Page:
The Toronto Blue Jays are, simply, a team on the rise. Not only does Jose Bautista– one of the best, if not the best, bats in baseball – reside north of the border; the team also has an exciting, youthful cast of supporting hitters.
Third baseman Brett Lawrie, if not for barely exceeding the plate appearance cutoff last season, would easily be the front-runner for rookie of the year. After posting a 4.4 fWAR (wins above replacement as determined by FanGraphs), shortstop Yunel Escobar, 29, is smack dab in the middle of his prime. Midseason pick Colby Rasmus, hopefully past the drama that surrounded him last season, will likely be a strong contender for comeback player of the year; his BABIP in 2011, .267, was nearly 60 points lower than his career mark coming into the season. Adam Lind and Kelly Johnson should at the very least be league average starters. And for all the disappointment he’s suffered throughout his young career, outfielder Travis Snider is still only 24 years old. It’s an intruiging — and potentially impressive — collection of hitters.But what it will all come down too – and what it always seems to hinge upon – is the pitching, namely the rotation.
The bullpen, of course, seems strong on paper. Closer Sergio Santos tied for sixteenth among fWAR last season, at 1.6. Follow newcomer Francisco Cordero has been a bullpen stalwart throughout his entire career, as has ageless-wonder Darren Oliver (at least since his fulltime conversion). And Jason Frasor is a more than serviceable reliever too.
But if the team hopes to be this season’s Cinderella, someone will need to step up behind Rickey Romero, who is likely to decline next season as his BABIP, .242, regresses. That someone, of course, will be Brandon Morrow.
General Manager Alex Anthopoulos has made more than a few astute moves – locking up Bautista, acquiring Rasmus at a time when his value will never be lower, and the same could be said about Escobar too, just to name a few – but swapping solid reliever Brandon League for Brandon Morrow in the winter of 2009 could very well turn out to be among his smartest moves (perhaps the smartest if it weren’t for the team-friendly Bautista extension).
In the history of baseball, there have been 10 starting pitchers (excluding reliever Dick Selma) to throw 300 or more innings and average more than 9 SO/9 and less than 4 BB/9 between their 25- and 26-year old seasons: “Sudden” Sam McDowell, Pedro Martinez, Roger Clemens, Johan Santana, Tim Lincecum, Sandy Koufax, Jake Peavy, Jon Lester, Ben Sheets, and the newest comer to the group, Brandon Morrow.
It would be foolish, of course, to assume that Morrow is destined for greatness considering the present company. He does, after all, sport the highest walk rate, 3.73 BB/9, among them. But it is also very telling that, yes, despite the bloated ERA, 4.62, his name is among some of the history’s most noticeable young starting pitchers.
That notwithstanding, there are several additional reasons to believe that Morrow could develop into an elite starting pitcher.
Prior to 2010, Morrow has never really had an extended period as a starting pitcher, even going back as far as his collegiate days are concerned. During his three-year career at the University of California he made 43 career appearances, 24 of them starts, 14 of which were during his final season. Then, after being selected by the Mariners as the fifth overall pick in the 2006 draft, the organization allowed him five starts before transitioning him into a fulltime reliever, where he remained through 2008, though he did make 10 starts between Triple-A and the big leagues. His last year before the trade to Toronto was more of a transition-type period: he started 10 games each with Tacoma and the Mariners. Overall, he made 131appearances with the team, 15 of them starts. Since the trade to Toronto, however, he’s made 56 appearances, 56 starts.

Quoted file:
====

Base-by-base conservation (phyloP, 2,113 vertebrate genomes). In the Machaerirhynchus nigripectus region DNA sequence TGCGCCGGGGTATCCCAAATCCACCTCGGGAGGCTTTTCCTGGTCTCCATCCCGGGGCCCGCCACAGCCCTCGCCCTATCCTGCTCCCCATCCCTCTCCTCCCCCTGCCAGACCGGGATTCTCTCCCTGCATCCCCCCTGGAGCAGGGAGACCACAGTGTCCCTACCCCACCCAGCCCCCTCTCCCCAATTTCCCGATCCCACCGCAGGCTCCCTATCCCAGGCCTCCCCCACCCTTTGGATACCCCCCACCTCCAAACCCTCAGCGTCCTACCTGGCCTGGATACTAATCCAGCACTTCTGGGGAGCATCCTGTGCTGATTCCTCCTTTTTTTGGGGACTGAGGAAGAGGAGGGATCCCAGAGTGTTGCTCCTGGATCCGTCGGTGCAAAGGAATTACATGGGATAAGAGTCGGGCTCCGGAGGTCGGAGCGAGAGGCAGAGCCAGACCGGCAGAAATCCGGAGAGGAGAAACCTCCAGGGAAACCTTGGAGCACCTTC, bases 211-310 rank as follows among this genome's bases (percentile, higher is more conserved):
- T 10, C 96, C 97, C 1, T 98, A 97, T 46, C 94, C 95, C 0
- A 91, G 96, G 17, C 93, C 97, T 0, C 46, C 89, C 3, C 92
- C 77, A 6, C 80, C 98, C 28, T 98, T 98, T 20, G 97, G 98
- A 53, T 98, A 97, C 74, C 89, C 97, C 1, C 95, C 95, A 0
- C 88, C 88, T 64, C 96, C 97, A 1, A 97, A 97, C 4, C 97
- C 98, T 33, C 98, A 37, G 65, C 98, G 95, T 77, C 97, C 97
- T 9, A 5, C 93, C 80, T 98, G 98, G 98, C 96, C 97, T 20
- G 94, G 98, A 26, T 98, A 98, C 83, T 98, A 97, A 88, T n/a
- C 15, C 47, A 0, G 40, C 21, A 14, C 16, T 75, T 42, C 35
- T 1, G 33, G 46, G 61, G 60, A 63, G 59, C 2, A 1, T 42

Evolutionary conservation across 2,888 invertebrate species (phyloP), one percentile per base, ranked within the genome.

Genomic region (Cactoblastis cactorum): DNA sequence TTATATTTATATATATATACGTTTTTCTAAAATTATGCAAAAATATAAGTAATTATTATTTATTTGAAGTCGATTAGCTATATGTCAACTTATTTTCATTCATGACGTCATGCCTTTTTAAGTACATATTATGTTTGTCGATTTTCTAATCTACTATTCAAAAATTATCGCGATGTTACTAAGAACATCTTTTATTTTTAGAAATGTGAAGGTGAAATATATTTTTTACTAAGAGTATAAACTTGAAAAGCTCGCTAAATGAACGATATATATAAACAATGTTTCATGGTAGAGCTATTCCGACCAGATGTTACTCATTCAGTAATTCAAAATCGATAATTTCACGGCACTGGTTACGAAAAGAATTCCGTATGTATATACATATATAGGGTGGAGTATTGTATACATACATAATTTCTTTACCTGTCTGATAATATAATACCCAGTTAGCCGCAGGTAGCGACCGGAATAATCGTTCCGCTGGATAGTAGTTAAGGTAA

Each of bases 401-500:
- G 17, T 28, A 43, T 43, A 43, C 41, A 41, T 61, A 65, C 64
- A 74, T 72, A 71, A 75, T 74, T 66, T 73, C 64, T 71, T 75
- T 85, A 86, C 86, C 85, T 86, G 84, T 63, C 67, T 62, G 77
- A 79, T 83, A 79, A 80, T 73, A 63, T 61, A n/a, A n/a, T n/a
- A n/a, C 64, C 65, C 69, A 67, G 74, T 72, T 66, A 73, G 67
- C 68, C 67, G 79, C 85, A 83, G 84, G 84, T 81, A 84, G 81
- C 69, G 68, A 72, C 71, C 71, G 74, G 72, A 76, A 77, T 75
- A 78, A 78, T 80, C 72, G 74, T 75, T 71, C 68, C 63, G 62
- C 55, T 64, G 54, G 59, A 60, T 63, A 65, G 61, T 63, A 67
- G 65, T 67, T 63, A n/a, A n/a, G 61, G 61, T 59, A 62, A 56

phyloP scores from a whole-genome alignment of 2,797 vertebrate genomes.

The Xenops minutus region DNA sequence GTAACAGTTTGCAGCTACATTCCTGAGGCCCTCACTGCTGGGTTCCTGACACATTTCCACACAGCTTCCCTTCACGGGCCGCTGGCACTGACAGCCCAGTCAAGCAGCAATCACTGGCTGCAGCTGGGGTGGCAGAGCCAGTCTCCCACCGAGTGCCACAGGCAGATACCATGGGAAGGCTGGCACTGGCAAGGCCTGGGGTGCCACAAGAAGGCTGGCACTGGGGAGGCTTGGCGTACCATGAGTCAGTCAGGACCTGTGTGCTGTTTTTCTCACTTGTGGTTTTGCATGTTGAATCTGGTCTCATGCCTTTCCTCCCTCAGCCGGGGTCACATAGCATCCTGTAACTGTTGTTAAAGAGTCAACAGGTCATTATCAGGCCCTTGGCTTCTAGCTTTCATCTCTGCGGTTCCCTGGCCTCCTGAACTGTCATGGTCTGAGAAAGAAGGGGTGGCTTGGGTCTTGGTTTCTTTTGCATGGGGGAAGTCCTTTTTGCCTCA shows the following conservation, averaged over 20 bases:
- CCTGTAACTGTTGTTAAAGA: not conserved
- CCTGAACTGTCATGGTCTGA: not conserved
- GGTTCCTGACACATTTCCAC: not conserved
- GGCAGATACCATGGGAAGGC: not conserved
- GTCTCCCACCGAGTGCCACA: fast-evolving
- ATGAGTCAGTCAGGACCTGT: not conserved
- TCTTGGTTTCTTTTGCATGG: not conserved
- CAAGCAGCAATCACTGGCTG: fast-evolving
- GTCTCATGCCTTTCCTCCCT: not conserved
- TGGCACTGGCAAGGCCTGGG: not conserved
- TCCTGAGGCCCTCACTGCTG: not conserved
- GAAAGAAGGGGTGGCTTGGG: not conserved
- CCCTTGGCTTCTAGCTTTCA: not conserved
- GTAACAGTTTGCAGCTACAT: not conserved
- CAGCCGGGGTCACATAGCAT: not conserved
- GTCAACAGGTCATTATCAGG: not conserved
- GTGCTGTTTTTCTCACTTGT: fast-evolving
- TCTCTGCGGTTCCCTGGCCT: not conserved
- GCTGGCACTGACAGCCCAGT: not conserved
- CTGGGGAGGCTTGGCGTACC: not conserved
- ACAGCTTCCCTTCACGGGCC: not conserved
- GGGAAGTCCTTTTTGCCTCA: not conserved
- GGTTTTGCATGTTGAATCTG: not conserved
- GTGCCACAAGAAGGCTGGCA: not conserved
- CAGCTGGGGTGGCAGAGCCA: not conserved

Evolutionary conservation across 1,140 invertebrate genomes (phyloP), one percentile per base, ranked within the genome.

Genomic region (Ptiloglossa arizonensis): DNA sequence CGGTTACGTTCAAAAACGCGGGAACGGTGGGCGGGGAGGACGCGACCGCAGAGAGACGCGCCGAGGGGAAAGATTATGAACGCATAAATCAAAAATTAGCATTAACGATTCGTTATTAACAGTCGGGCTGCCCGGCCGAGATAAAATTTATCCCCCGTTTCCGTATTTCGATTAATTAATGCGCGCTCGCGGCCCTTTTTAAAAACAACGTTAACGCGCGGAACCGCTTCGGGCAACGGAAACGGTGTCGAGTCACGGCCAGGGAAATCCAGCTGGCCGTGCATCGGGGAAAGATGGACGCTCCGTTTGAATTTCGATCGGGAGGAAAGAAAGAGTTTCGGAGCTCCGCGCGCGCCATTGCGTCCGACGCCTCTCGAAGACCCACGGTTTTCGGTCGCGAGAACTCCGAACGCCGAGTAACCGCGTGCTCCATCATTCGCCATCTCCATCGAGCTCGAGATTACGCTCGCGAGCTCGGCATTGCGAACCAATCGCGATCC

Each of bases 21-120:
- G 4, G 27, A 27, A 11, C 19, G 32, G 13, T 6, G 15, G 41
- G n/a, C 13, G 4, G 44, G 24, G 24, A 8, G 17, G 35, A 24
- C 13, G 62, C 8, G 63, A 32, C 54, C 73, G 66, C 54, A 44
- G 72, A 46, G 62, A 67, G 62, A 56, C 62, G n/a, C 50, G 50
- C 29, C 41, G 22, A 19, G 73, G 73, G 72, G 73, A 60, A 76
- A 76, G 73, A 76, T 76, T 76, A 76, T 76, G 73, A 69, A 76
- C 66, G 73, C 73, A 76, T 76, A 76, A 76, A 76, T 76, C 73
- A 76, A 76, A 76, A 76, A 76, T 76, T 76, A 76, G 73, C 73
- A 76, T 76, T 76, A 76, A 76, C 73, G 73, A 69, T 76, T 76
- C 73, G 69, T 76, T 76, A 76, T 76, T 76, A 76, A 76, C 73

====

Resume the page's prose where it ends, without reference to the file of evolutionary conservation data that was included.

The point: It’s going to take time to build him up as a starter, and the Blue Jays are doing just that. He threw 146.1 innings in 2010 and 179.1 last season. Barring injury, he’s poised to top 200 innings for the first time in his life in 2012.
And the way his numbers are trending suggest that those are going to be a valuable 200 innings.
First, the basics: Since becoming a fulltime starter, Morrow has posted an unsightly 4.62 ERA, but according to SIERA (Skill Independent ERA), an ERA estimator more advanced than FIP and xFIP because it accounts for balls in play, he’s actually pitched far better. His SIERA over the past two seasons is 3.31, the eighth lowest mark in baseball, trailing only Roy Halladay, Cliff, Lee, Cole Hamels, Clayton Kershaw, Zack Grienke, Felix Hernandez, and Justin Verlander. Basically, he’s been unlucky, really unlucky.
But, wait, there’s more.
Consider this: His walk rate as a starter has continued to improve, from an unsightly 5.26 BB/9 in ten starts in 2009, to 4.06 BB/9 in 26 starts in 2010, to 3.46 BB/9 last season. All of this while keeping his strikeout rate above 10 SO/9.
Oh, yeah, during his 66 starts since 2009, he’s had the fourth highest swing-and-miss percentage too, at 11.2%.
Look, for everything that Ricky Romero did well last season – 15 wins, 225 innings, and a 2.92 ERA – he was, in fact, a little lucky. His batting average on balls in play (BABIP) was an unsustainable .242, the third lowest in baseball. He’s going to regress, at least a little bit. And given everything about Morrow – the power arsenal, his fastball averaged 93.9 MPH last season, the seventh highest mark in baseball, his improving walk rates, the amount of swings-and-misses he generates, his impeccably low SIERAs – there’s every reason to suggest that he will not only outperform Romero, but he should finally become of the best in baseball. Period.
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